It may not be fair weekend yet (just another week to go!) but there are some fun things to fill up your weekend with the kiddos.
- When: Sept. 11, from 10 a.m. to 4 p.m.
- Where: Governor’s Mansion and Oklahoma History Center (Click here for map)
- What: A free, fun, family-friendly, and hands-on event. Visitors get free admission to the museum all day long. The governor and first lady will read stories to children. There also will be dancing, entertainment, puppet shows, inflatables, clowns, face painting and much, much more.
- For a full description and schedule of events, click here.
Pass it on Kids
- When: Sept. 10 from 8 a.m. to 6 p.m., Sept. 11 from 8 a.m. to 2 p.m.
- Where: Church of the Harvest, located between 33rd and 15th streets off Western Avenue in Edmond.
- What: A consignment sale for fall and winter’s kids’ clothing. Half-price on select items on Sept. 11.
- For more information, go to www.passitonkids.com
34th annual Western Days
- When: Sept. 10-11
- Where: Downtown Mustang
- What: A festival including a carnival, rodeo, parade, magic show, music, car show and more.
- For more information, click here or call 376-2758.
103rd annual Cleveland County Free Fair
- When: Now through Sept. 11
- Where: Cleveland County Fairgrounds, E Robinson St., Norman
- What: A fair that has animals, a petting zoo, carnival rides, a midway, celebrity cow milking and much more.
- For more information, click here.
- When: Now through Sept. 11
- Where: Choctaw’s Creek Park
- What: German food and goods, live entertainment for all ages, dancing, crafts and activities for kids. Admission is $3 for age 12 and older. Kids younger than 12 are free.
- For more information, go to www.choctawfestival.org or call 390-8647.
If you know of any other great family-friendly events this weekend or coming up, please post them below or e-mail me.
Have a great weekend!
If you’re like me, you may be trying to find somewhere to put your preschooler this summer if their day care is closed for a week or you have a sitter going on summer vacation. Believe it or not, there are actually some pretty interesting camp options for the 3- to 4-year-old set.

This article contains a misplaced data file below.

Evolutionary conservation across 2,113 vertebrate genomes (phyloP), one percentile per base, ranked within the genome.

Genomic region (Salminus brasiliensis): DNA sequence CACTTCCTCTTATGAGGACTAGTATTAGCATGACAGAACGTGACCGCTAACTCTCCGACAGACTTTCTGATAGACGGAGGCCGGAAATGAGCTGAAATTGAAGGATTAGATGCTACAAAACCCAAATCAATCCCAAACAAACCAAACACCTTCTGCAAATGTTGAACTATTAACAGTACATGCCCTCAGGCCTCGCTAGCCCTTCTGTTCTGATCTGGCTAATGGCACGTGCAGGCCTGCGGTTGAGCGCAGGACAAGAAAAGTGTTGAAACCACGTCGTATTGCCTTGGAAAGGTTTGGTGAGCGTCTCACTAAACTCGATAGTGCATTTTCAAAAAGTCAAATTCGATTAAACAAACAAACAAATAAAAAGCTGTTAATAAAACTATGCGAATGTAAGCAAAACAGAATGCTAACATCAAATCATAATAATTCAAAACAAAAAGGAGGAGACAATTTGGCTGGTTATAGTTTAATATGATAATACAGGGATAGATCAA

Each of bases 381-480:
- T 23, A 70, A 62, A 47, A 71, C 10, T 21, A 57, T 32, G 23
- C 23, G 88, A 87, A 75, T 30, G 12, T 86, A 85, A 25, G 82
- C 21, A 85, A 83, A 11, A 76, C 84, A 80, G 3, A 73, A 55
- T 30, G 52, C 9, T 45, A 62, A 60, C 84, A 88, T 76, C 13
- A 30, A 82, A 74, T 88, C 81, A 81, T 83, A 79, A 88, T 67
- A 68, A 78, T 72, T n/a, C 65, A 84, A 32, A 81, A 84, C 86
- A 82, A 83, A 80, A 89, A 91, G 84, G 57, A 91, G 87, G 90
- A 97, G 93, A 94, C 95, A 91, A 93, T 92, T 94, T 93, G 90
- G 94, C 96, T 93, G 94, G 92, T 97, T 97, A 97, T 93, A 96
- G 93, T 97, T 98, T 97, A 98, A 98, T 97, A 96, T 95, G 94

Here are some of the camps being offered this summer (costs vary-click on websites or call for more information):
Oklahoma Children’s Theatre, Oklahoma City
Dates: June 1 – Aug. 13
Preschoolers travel through time and learn performing arts basics. Camps conclude with a performance. Other camps available for up to age 12.
Casady School Summer by the Lake, Oklahoma City
Dates: June 7 – Aug. 13
Over 100 programs are available from pre-K to high school.
Fine Arts Institute of Edmond
Dates: June 7-Aug. 13
All types of artistic camp classes for age 2 through 8th grade.
Oklahoma City Zoo, Oklahoma City
Dates: June 7-Aug. 6
43 themed camps offered for ages 4 to 15.
Sam Noble Oklahoma Museum of Natural History, Norman
Dates: June 7 – Aug. 6
Summer Explorers program is for ages 4 to 14.
Ginger’s Kindermusik, Oklahoma City
Dates: June 21-25 or July 19-23
Themed camps for children from birth to age 7 and piano keyboard camps for ages 7-8.
Mad Science of Central Oklahoma, various locations
Dates: June 21 – Aug. 6
Camps for kids age 4 to 12 include Secret Agent Lab, Science AdventureQuest and Little Agents Academy.
Oklahoma City Museum of Art
Dates: June 1 – Aug. 6
Themed camps for ages 4 to 16 focus on permanent exhibits and special exhibits.
Heritage Hall Day Camp, Oklahoma City
Dates: June 1-July 23
Camps for ages 3 and older include enrichment, creativity, technology and sports options.
Victory School of the Arts, Warr Acres
Dates: June 21 – Aug. 7
Classes offered for age 3 and older in all types of dance, tumbling and guitar.
Unpluggits Playstudio, Edmond
Dates: June and July
Camp sessions have a superhero or dinosaur theme.
If you know of any other fun summer camps available for preschoolers, comment here or email me.
If you’re anything like me, you want to give your child the best possible chance of being a successful, happy person. Most of us can probably recall being involved in some activity growing up, whether in school or not, such as sports, acting, singing or playing an instrument.We see the Olympic medalists, who started training as early as 3 or other professional athletes who are shown with a football or golf club in their hands at 4 years old. We hear of musicians who picked up the guitar or started playing the piano at the age of 2. And sometimes, as parents, we think we need to get our kids involved in something that early, just so they can be one of the few who make it big.